- New Horizons in Leadership Studies series
Chapter 5: Leadership, liminality and social drama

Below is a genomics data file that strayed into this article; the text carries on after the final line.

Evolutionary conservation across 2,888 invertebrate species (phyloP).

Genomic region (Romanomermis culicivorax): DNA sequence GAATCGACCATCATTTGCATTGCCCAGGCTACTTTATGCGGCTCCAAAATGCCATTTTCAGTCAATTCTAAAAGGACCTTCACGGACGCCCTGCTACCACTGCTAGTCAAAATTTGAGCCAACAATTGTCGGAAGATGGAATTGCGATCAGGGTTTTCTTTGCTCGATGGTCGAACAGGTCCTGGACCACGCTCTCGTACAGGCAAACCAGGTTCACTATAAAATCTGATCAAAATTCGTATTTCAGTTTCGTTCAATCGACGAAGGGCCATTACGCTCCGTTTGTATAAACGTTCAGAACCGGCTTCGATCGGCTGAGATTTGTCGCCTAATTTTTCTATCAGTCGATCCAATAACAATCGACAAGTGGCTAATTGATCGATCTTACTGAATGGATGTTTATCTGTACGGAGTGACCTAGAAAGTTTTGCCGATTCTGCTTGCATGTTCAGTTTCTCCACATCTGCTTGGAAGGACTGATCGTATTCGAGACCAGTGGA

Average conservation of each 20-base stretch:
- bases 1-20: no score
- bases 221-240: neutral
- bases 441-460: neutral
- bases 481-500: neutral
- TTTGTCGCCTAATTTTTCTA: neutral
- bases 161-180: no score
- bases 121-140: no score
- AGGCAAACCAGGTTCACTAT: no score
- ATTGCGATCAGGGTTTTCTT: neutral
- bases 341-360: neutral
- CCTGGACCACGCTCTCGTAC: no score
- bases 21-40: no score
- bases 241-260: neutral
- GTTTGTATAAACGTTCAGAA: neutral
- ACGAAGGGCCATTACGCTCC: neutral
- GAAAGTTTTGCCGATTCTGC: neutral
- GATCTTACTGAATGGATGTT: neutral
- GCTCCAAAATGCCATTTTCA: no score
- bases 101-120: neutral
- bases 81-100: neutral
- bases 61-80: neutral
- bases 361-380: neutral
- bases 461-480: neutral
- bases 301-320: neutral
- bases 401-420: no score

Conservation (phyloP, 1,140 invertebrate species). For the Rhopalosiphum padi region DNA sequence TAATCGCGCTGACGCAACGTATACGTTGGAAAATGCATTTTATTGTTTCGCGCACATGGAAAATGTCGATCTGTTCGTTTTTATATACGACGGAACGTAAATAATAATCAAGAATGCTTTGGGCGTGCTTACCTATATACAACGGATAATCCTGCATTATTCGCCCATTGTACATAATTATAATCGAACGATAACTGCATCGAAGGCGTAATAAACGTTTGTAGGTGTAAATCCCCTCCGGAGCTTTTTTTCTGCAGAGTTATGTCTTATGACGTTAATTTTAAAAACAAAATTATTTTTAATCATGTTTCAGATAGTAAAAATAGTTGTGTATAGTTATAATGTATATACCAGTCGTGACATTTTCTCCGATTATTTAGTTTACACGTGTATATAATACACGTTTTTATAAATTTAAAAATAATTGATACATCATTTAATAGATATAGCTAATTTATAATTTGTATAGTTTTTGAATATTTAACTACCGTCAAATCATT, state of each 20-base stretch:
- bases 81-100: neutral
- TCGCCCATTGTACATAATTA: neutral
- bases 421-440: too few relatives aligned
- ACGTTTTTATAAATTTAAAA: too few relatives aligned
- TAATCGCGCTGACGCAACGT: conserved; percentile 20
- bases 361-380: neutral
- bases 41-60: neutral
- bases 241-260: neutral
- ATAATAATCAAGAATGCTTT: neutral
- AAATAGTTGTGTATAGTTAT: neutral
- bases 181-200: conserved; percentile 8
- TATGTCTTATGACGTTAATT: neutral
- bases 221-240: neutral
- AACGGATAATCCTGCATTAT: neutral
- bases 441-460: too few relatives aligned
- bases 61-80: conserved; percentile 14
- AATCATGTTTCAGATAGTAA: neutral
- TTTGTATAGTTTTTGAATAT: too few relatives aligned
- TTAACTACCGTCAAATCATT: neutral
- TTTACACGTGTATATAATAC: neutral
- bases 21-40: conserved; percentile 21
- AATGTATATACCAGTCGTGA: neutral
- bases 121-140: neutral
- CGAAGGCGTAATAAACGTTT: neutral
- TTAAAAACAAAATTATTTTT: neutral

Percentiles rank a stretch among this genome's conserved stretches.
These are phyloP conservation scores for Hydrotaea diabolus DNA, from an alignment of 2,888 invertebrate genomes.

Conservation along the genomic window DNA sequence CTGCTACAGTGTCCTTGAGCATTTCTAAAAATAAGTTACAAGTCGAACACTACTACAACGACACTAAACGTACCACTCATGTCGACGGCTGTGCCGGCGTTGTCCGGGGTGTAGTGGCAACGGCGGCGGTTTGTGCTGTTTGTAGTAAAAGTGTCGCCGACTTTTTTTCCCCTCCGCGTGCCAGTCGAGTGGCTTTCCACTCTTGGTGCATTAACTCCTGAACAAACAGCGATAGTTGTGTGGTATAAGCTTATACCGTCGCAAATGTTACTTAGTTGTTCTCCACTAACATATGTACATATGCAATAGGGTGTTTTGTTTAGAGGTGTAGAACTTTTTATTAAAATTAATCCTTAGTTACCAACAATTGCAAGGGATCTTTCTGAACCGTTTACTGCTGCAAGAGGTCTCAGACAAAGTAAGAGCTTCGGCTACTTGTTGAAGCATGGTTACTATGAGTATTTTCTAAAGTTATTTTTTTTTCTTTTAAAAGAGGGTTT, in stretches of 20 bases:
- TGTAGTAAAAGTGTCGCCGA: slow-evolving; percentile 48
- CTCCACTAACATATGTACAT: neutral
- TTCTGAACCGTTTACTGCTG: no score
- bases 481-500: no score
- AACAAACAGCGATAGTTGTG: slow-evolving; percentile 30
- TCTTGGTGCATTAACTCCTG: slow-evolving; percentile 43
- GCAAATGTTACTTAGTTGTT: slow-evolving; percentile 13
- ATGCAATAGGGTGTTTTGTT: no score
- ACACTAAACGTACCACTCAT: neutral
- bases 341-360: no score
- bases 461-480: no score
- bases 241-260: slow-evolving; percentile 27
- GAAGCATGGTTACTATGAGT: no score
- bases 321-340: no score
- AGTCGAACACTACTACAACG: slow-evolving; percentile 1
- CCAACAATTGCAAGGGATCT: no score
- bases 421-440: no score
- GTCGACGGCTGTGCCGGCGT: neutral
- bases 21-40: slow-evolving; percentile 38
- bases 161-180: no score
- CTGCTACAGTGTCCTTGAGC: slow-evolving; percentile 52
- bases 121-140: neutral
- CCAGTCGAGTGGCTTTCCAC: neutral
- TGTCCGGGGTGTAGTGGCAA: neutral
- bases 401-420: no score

There is a motel in the heart of every man. Where the highway begins to dominate the landscape, beyond the limits of a large and reduplicating city, near a major point of arrival and departure: this is most likely where it stands . . . One hundred hermetic rooms . . . Repeated endlessly on the way to your room, you can easily forget who you are; you sit on your bed and become man sitting on bed, an abstraction to compete with infinity itself; out of such places and moments does modern chaos raise itself to the level of mathematics. Despite its great size, the motel seems temporary. This feeling may rise simply from the knowledge that no one lives here for more than one or two days at a time. (DeLillo, Americana, 1971, p. 257). The quote above introduces and illustrates well the concept of liminality, which has also been described by Kamau (2002, p. 18) as episodes when: . . . boundaries become fluid and identity becomes ambiguous. Normal regulations fall aside and life becomes dangerous, unpredictable, supercharged and exciting.
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